Walmart and Target Customers May See a New Automatic Surcharge on Receipts Soon — Here’s What You Need to Know

published May 17, 2023
We independently select these products—if you buy from one of our links, we may earn a commission. All prices were accurate at the time of publishing.
Variety of energy drinks, soda, soft drinks, with various brands product in bottles and cans on the shelves in a grocery store supermarket.
Credit: Abdul Razak Latif / Shutterstock

In an effort to reduce public waste and plastic pollution, many states across the country have, in recent years, enacted or expanded upon a version of a container deposit law, or what is commonly referred to as a “bottle bill.” The purpose of the law is to incentivize consumers to recycle more and reduce litter by placing a refundable deposit on certain types of beverage containers.

Currently there are 10 states (California, Connecticut, Hawaii, Iowa, Maine, Massachusetts, Michigan, New York, Oregon, Vermont) with variations of the bill that mostly impact the purchase of spirits, malt beverages, and soft drinks. Representatives for the State of Vermont, however, are in talks to expand the bill to include bottled water, juices, and packaged sports drinks. Wine bottles, which currently do not require a deposit, would also join the lineup and include a 15-cent charge. Milk and other dairy products, infant formula, meal replacement drinks, and non-alcoholic cider, however, would all still be clear from the new changes. If approved, the new changes will go into effect in 2027.

For those unfamiliar with the bill, retailers like Target and Walmart charge shoppers a fee of usually 5 or 10 cents when the aforementioned beverages are purchased. Then, once you’re done with them, you can return the bottle to a store that sells the same type of drink purchased to receive the money back. Meaning, if a particular beverage is sold exclusively at a particular retailer, you can only take it back to that retailer to redeem your deposit.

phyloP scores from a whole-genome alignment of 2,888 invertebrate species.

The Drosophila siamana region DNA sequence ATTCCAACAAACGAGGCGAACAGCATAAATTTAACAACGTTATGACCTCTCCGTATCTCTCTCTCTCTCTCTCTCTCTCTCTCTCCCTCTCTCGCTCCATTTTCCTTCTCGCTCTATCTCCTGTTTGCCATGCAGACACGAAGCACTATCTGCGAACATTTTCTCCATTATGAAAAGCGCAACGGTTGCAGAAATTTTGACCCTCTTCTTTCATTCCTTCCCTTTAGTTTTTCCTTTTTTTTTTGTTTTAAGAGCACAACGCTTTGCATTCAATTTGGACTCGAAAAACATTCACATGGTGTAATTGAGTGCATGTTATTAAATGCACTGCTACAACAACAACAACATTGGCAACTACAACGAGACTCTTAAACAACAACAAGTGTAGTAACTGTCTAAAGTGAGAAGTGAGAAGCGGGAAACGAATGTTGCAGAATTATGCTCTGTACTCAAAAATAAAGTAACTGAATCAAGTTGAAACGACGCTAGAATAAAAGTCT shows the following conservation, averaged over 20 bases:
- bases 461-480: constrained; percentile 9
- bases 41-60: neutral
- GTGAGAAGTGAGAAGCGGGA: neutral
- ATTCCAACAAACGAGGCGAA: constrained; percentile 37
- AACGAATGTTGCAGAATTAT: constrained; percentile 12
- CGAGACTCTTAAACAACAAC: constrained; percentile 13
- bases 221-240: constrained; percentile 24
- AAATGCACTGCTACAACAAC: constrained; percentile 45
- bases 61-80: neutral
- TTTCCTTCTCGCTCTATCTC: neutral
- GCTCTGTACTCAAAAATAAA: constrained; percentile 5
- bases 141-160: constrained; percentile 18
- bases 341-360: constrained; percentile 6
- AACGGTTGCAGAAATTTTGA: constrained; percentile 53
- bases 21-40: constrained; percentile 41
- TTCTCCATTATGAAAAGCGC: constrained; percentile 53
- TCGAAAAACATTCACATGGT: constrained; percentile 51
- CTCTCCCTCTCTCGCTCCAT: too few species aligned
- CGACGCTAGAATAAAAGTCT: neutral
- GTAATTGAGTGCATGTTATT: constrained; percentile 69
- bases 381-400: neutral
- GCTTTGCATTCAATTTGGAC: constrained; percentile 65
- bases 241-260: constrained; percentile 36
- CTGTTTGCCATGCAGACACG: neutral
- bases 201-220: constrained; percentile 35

While other states that currently have their own versions of the bill have not announced their own changes, it’s only a matter of time before they adopt the changes as well. Additionally, if your state does not currently have a bottle bill, don’t consider yourself in the clear just yet — a number of unidentified states are said to currently be working on their versions of the bill, too.

Shoppers of major superstores such as Walmart and Target should stay informed about the changes coming to their states. It was not too long ago that Walmart announced a “ban”  on single-use plastic bags, with Target announcing their version of their own shortly thereafter. Although both retailers haven’t technically banned single-use bags, the announced changes haven’t gone over too well with their customer bases. And the case of the newly implemented and expanded bottle bill seems to be in the same boat, as the marketed initiative to promote recycling is being perceived by many as simply a tax on the working class. 

To find out more information about the bottle bill or to understand the proposed changes in Vermont, visit www.bottlebill.org and the Vermont General Assembly.